A funny thing happened on my way to an author event at the Seaford Library in Seaford, N.Y…. I got to meet some cool authors! (Imagine that!) One of those authors was Rob Dircks. I had the pleasure of being Rob’s tablemate that day, and we spent most of the time chatting books, publishing, and writing. I’m so happy to announce that Rob’s first novel, a science fiction comedy titled, Where the Hell is Tesla?, is available on Amazon. Below, Rob and I continue our chat about how this novel came to be. I wish him much success!
Name: Rob Dircks
Name of book: Where the Hell is Tesla?
Book genre: Science fiction/comedy
Date published: March 2015
What is your day job? For the past 20 years, my brother Dave and I have owned and operated a Long Island ad agency, Dircks Associates. Probably the most recognizable creative we did is the AOL CD — you know, 250 Hours Free? We did most of them. Now I write and design print and online communications, and do some photography/videography/audio for other national clients, such as AARP.
Your book has such an intriguing title. What is your book about? It’s a combination buddy comedy/fish-out-of-water story/sci-fi romp. A slacker security guard finds the lost journal of Nikola Tesla and talks his best friend into exploring Tesla’s secret invention, the Interdimensional Transfer Apparatus. They bounce from one misadventure to the next trying to get home until the existence of the entire multiverse winds up depending on these two unlikely heroes.
Why did you want to write this book? Ever since elementary school, I’ve been into comics, then sci-fi books and movies, and I’ve got this weird fascination with conspiracy theories. One day, I stumbled across this outrageous conspiracy theory article about Nikola Tesla — how he had secret journals that disappeared after he died, that the FBI took them, and that they contained plans for death rays and god-knows-what else. Maybe an hour later, I was still digging down this Internet rabbit hole, finding little scraps of hints and clues, this wonderful bottomless pit of Tesla intrigue, and I said to myself: What if he had something REALLY crazy in those journals? Like an Interdimensional Transfer Apparatus?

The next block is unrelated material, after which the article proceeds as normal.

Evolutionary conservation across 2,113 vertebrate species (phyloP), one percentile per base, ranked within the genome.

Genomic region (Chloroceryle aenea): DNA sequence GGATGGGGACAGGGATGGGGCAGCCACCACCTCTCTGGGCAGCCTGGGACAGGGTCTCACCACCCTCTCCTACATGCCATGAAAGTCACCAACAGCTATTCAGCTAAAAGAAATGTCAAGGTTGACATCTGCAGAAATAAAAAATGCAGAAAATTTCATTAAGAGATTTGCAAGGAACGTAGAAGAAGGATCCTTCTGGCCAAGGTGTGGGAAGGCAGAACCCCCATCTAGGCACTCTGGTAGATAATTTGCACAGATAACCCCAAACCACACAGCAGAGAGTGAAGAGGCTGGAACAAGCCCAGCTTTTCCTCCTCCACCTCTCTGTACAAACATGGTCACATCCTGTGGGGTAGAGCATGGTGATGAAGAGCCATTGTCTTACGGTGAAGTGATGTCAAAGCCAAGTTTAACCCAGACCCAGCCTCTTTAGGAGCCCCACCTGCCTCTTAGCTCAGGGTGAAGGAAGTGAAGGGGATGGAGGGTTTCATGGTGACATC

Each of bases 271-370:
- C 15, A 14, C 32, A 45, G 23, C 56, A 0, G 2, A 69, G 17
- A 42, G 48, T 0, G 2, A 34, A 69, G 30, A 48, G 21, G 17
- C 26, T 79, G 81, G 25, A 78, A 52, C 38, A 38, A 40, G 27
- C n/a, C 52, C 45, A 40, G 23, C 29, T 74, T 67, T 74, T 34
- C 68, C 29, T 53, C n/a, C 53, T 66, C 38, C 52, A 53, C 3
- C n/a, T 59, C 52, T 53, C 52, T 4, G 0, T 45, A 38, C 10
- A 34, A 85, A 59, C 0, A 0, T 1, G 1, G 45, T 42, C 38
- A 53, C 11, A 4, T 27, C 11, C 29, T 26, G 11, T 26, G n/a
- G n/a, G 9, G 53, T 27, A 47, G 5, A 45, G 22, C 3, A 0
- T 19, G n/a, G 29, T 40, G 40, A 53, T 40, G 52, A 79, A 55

At the same time, I knew I wanted to write a comedy about a normal guy stuck in extreme circumstances. So at some random moment it all came together as “What if a slacker security guard discovers the lost journal of Nikola Tesla?” And boom. There it was.
What would you say is the most challenging part of writing a book? 1) Carving out time to write. My “real life” is constantly tugging at me, to make sure I get my paid work done and satisfy my clients. 2) Marketing. Ironically, even though I’ve been in advertising for so long, I’m less “marketing-y” than I probably should be. So I find the mechanics of promoting my work very challenging. But I’m learning.
Did you conduct any kind of research in order to write this book? I’d love to say I traveled to someplace exotic to do research, but really it was almost entirely the Internet. It’s such an incredible tool for writers. I used Google street view to get a view from a street corner in New York City. I downloaded and read books written by Tesla from Amazon. I was on Wikipedia constantly, looking up scientific theories to (sort of) back up some of the concepts in the book.
Other than scouring the Internet, the other major research I did was contact Tesla’s last living relative, his grand-nephew William Terbo. And he’s this 85-year-old regular guy living in New Jersey! So I called him, and it was such a cool experience opening up a dialogue. Just hearing his story about meeting Tesla as a young boy, and the way he treasures and protects the memory of his great uncle, was heartwarming. And he KNOWS Tesla. As I wrote parts of the book, I’d snail mail them to William (no email, please!), and we’d talk about whether Tesla would say this or that, what his views were on things like alcohol or taking risks or whatever. William’s a great guy. And sharp as a tack at 85. You could write a book about him, he’s quite a character.